• You Can't Kill Stephen King



    Released by: Big Screen Entertainment Group
    Released on: December 9th, 2014
    Director(s): Monroe Mann, Ronnie Khalil, & Jorge Valdès-Iga
    Cast: Monroe Mann, Ronnie Khalil, Crystal Arnette, Kayle Blogna, Kate Costello, Justin Brown
    Year: 2012
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    The Movie:

    You Can’t Kill Stephen King is a campy flick that is full of bikinis, fun, and Stephen King references galore. While it falls victim to some of the familiar schticks that a low-budget horror movie presents, the film manages to remain a uniquely good time.

    The movie starts with the typical set-up: five friends on a road trip to a relative’s house for some summer fun. The backdrop, if you haven’t guessed it from the title, is in Maine, a small town that from the beginning doesn’t seem to take too kindly to strangers. The movie pokes fun at itself a bit by labeling each of the five twenty-somethings appropriately (notable here is the token black guy). Right away, we learn that the “hopeless virgin” Ronnie (Ronnie Khalil) is a huge Stephen King buff, and part of the mission here is to see where the author lives.

    Leading the group is an Iraq war veteran, Monroe (Monroe Mann). Recently returned from overseas, Monroe experiences auditory flashbacks that add a unique quality to the stereotype of the hero. His estranged girlfriend, Lori (Kate Costello), is along for the trip, and the two are attempting to rekindle their romance. The bimbo, Nicole (Kayle Blogna), is well played and adds humor (and cleavage) to many of the early scenes. In fact, the acting is surprisingly good while still fitting the genre and caliber of the movie itself.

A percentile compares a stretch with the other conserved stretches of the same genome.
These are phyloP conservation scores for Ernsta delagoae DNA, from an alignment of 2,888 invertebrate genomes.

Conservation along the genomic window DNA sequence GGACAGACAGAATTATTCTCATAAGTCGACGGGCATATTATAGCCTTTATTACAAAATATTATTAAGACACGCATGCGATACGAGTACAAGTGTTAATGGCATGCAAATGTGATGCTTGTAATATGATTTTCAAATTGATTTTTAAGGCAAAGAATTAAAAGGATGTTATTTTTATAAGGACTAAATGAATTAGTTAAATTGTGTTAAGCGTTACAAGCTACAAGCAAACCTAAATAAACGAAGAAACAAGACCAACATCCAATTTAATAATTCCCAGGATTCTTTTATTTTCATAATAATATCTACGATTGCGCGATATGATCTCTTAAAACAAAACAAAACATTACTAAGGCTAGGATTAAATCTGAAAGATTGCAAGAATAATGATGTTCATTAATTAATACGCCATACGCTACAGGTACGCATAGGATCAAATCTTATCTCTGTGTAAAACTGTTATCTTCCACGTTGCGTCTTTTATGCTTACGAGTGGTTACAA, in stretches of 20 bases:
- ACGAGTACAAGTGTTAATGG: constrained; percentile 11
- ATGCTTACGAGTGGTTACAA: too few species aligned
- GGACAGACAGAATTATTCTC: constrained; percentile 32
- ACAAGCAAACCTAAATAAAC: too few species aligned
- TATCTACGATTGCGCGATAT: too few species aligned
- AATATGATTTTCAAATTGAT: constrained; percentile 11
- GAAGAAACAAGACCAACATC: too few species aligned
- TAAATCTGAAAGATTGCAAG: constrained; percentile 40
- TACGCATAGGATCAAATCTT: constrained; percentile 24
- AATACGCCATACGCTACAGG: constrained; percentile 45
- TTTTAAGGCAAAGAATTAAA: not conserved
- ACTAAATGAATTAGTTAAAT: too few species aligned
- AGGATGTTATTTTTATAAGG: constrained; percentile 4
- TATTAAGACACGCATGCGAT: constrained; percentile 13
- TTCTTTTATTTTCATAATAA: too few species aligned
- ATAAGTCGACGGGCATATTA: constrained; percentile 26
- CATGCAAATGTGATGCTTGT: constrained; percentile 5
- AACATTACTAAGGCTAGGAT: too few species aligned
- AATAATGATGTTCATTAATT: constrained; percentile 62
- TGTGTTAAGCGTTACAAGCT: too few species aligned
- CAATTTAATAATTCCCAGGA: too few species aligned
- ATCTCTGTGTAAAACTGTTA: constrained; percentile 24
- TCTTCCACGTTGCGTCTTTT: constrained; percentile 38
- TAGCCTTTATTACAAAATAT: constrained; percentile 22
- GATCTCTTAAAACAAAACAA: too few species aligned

The friends stop for food at a local, hole in the wall diner and immediately get a sense that something is off. The townsfolk speak in whispers, and a broken glass causes an abrupt dismissal of an apologetic mother and child. Inquiries about Stephen King are rebuffed, and the weirdness continues when the group treks on to rent a boat. Little do they know there is a grave danger lurking in the small town, and their summer fun is sure to turn sour.

    The film makes references to Stephen King throughout, not only through the character who is consistently reading and reporting on specific novels but also through more subtle means. For example, there is Sherriff Pangborn and Deputy Dodd, both recurring King characters. Monroe and his sister’s last name is Bachman, who was King’s pseudonym. A set of twins playing with a red ball appears at a couple of points. Any Stephen King aficionado, or Constant Reader, is sure to appreciate the nods to the author; however, it isn’t crucial to know anything more than the basics to appreciate the movie at face value as low-budget horror fun.

    Video/Audio/Extras

    You Can’t Kill Stephen King is presented in 1.75:1 widescreen. Just as the acting is surprisingly decent, the picture is as well. The image is clear and crisp with bright colors and great definition between indoor and outdoor scenes. A great example of this picture quality is during a waterskiing scene on the boat where individual water droplets can be seen.

    The audio is Dolby Digital 2 Channel. Dialogue is very easy to access and there are no perceptible flaws in the track. There are no offers of other languages or subtitles.

    As far as extras go, the only one offered on the disc is the trailer. It’s a tad long but it does give a good overview of the movie.

    Bottom Line

    While You Can’t Kill Stephen King is very aware of being a typical low-budget horror movie, it presents this knowledge with a certain charm and particularity that still manages to cut through. The Stephen King references are not overwrought but used well. All in all, without expecting too much, this movie is a ton of fun and I recommend it.